I mean, of the ones I've read, it's better than:
- Sea of Sorrows
- Alien 3
- The Female War
- Nightmare Asylum
- Earth Hive
- Alien
- Criminal Enterprise
- No Exit
- DNA War
- River of Pain
- Bug Hunt
- Steel Egg
- Original Sin

So I'd say it's a pretty good book. Out of the Shadows, Resurrection, and Aliens are the books I'd definitively label as better books.

HuDaFuK

HuDaFuK

#111
It sounds trivial, but the Aliens novelisation was ruined for me by the bone-headed decision to remove all the swears.

SM

SM

#112
Since the only VHS copy of the film I had for ages was the modified-for-TV version with most of the swearing removed (they missed Drake's 'MOTHERf**kERS!!'), and I'd only seen the initial release once in the cinema, the lack of swearing in the novel was a complete non-issue.  I was mainly interested in the character insights and deleted scenes.

HuDaFuK

HuDaFuK

#113
I imagine as a kid it wouldn't have bothered me. But reading it first as an adult, it just took me right out of it. Anyone who knows anything about people in the military, especially the guys on the ground, knows they generally swear. A lot. The way they talk in the novel feels really forced and unrealistically sanitised.

SM

SM

#114
'Cos it was.  ;D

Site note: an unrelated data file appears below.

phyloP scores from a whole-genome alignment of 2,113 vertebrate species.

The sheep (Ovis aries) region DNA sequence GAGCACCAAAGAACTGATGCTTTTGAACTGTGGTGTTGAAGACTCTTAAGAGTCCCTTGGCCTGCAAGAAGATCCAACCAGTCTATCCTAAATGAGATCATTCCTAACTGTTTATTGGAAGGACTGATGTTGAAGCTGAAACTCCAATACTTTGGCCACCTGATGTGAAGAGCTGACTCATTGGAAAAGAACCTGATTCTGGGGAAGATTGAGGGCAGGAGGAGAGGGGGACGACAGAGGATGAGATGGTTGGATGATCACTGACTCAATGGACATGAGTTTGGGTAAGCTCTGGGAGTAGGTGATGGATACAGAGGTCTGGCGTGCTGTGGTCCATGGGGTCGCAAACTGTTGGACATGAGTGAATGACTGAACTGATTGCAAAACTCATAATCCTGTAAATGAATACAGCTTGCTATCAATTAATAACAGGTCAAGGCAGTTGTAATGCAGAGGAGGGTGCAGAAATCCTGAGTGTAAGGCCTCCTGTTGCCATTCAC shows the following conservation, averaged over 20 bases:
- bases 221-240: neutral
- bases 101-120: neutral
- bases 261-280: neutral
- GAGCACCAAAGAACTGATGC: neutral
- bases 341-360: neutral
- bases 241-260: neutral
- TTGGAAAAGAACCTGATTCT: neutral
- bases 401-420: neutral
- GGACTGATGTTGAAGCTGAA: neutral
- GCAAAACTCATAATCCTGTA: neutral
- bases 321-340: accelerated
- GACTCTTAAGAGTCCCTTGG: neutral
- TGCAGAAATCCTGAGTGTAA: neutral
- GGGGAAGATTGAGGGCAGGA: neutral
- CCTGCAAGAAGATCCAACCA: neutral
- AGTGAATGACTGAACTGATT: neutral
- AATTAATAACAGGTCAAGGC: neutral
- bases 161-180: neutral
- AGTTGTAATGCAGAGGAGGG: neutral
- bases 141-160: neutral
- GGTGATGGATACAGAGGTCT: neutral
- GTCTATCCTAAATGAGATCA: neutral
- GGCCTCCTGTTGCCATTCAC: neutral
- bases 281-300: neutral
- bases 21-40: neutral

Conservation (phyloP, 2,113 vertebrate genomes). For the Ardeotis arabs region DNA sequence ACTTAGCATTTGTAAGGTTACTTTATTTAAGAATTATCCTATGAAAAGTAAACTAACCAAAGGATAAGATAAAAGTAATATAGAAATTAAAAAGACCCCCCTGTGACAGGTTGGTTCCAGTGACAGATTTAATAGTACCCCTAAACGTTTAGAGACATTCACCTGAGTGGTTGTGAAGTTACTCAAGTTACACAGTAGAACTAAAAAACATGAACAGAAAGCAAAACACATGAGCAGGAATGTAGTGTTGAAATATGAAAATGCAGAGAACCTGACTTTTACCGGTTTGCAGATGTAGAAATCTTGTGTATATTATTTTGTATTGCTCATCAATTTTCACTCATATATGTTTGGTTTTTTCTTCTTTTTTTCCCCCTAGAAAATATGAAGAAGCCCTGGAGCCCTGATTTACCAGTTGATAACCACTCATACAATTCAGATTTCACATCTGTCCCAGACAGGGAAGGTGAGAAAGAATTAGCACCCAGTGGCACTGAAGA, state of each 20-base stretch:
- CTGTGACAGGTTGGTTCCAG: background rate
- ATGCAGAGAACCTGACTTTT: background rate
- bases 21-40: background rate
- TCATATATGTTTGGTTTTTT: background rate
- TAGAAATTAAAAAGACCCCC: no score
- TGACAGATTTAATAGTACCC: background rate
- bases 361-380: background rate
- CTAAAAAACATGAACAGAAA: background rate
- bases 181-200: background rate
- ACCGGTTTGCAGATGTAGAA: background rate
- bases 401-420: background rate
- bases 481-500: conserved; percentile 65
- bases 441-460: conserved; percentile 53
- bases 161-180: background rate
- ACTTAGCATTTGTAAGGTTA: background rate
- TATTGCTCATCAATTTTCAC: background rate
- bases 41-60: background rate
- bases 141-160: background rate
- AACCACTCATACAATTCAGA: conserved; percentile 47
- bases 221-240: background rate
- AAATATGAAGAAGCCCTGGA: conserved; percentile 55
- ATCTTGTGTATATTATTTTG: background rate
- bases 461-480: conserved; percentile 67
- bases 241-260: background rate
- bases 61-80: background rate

SiL

SiL

#115
I mean, when they turn one of the most iconic lines in cinema into "Get away from her, you!", is it really surprising that a comic adaptation got the shaft?

Xiggz456

Xiggz456

#116
So I finally decided to read the old bantam novels (I'd read every comic so it didn't really appeal to read the same story without artwork) but Hicks convinced me that the novels had some merit so I went and purchased Titan's Omnibus collections. I started with the AVP collection primarily because I'd never read Hunter's Planet.

First off was Prey based on the original AVP comic and my all time favorite Dark Horse story. Although I appreciate all the characters being further fleshed out compared to their comic counterparts, I still felt that I enjoyed the comic more so than the novel. Also I wasn't a fan of the anthropocentric thoughts coming from a Predator. But it was still a solid read nonetheless

Next up is Hunter's Planet. This story had potential but I think it ultimately missed the mark. Particularly Machiko felt like a different character entirely. Missed opportunity on not detailing the T-Rex hunt from the Predators perspective! Cyborg xenomorph soldiers were a unique take on weaponizing the beast. Interestingly both Hunters Planet and War detail issue 0 of War.

Lastly is War which I felt added the most to the characters. I really felt for the Berzerker survivors. This novel really fleshed out the 5 issue comic which In turn further enhanced the original story for me.

HuDaFuK